Walmart will appeal federal opioid ruling in Ohio 

by Talk Business & Politics staff ([email protected]) 577 views 

Walmart and pharmacy operators CVS and Target have been ordered to pay a combined $650.6 million in damages to two Ohio counties as part of a lawsuit alleging that the pharmacies are playing a knowing part in the ongoing and deadly opioid epidemic.

Cleveland-based U.S. District Court Judge Dan Polser handed down the ruling this week after a jury last November concluded the pharmacy chains were liable for oversupplying addictive pain pills in Lake and Trumbull counties of Ohio. Walmart and its competitors have vowed to appeal that verdict.

“Plaintiffs’ attorneys sued Walmart in search of deep pockets, and this judgment follows a trial that was engineered to favor the plaintiffs’ attorneys and was riddled with remarkable legal and factual mistakes. We will appeal,” Walmart said Wednesday (Aug. 17).

The retail giant said instead of addressing the real causes of the opioid crisis, like pill mill doctors, illegal drugs and regulators asleep at the switch, “plaintiffs’ lawyers wrongly claimed that pharmacists must second-guess doctors in a way the law never intended and many federal and state health regulators say interferes with the doctor-patient relationship.”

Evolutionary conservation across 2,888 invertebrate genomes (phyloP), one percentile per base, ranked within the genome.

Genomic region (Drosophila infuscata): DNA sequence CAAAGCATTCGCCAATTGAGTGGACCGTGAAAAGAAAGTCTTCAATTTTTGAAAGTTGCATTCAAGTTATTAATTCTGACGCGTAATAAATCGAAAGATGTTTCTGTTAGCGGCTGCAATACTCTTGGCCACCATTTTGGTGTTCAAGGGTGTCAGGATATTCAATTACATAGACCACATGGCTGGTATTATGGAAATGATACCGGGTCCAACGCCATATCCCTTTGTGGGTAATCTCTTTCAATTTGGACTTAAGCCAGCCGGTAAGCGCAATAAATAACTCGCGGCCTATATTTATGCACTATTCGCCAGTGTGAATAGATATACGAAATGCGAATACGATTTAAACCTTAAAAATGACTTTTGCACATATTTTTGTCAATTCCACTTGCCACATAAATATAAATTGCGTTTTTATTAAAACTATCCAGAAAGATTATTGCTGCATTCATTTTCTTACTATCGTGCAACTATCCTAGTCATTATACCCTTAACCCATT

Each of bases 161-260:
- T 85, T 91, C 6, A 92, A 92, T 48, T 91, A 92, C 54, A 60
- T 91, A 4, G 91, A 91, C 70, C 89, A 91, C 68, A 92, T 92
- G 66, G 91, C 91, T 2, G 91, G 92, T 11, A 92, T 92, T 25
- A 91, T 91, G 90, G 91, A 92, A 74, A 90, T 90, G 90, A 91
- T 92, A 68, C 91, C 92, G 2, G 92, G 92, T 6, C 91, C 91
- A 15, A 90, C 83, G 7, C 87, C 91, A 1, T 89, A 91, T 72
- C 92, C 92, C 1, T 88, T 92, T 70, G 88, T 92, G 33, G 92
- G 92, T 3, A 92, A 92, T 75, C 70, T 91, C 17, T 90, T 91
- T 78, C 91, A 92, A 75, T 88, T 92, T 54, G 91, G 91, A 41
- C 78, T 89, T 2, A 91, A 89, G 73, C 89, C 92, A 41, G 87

The federal court order stipulated the sum must be paid over 15 years, starting at $86.7 million for the first two years paid immediately. The court also ordered Walmart and the pharmacy defendants to implement new procedures to combat the illegal diversion of opioid drugs.

The opioid crisis has spawned nationwide litigation in recent years resulting in a few settlements to date, including drugmaker Johnson & Johnson’s settlement with the state of New York for $263 million in June 2021. Also this month, North Carolina and other states settled with Endo International for $450 million to be paid over 10 years.

In February, Johnson & Johnson, McKesson, AmerisourceBergen, and Cardinal Health finalized a $26 billion settlement to resolve their liabilities in over 3,000 opioid crisis-related suits nationwide.